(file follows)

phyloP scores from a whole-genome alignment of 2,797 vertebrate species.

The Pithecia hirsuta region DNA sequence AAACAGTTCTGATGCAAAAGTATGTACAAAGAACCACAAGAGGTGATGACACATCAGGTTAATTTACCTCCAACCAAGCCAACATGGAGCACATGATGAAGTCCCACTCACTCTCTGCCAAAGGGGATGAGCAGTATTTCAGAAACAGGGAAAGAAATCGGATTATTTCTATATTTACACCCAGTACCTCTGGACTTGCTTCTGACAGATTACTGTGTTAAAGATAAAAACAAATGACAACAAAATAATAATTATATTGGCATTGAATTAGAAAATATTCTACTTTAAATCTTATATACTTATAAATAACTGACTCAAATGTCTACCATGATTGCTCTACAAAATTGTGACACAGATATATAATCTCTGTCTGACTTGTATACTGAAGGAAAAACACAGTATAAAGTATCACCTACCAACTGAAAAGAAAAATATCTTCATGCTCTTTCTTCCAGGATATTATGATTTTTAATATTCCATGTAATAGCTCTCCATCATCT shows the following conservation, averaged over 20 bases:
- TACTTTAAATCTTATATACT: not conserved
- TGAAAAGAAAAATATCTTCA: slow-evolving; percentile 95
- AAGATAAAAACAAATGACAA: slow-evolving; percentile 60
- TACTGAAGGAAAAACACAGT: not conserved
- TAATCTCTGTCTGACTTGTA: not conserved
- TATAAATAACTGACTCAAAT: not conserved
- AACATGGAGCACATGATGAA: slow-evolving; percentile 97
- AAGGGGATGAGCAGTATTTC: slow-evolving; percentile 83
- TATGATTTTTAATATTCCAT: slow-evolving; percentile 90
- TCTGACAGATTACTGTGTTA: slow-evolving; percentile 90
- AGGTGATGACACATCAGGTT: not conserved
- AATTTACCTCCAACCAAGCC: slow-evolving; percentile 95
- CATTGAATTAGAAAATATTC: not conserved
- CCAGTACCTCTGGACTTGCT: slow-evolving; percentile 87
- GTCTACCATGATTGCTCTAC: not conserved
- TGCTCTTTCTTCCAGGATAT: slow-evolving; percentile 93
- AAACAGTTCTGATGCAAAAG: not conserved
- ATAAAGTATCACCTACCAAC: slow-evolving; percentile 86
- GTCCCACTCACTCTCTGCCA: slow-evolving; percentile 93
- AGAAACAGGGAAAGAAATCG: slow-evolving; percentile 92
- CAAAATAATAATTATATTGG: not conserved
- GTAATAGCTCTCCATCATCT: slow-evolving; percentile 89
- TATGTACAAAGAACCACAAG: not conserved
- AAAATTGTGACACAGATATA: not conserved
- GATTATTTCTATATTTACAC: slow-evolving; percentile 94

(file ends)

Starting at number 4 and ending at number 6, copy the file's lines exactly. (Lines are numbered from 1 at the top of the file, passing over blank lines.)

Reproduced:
- TGAAAAGAAAAATATCTTCA: slow-evolving; percentile 95
- AAGATAAAAACAAATGACAA: slow-evolving; percentile 60
- TACTGAAGGAAAAACACAGT: not conserved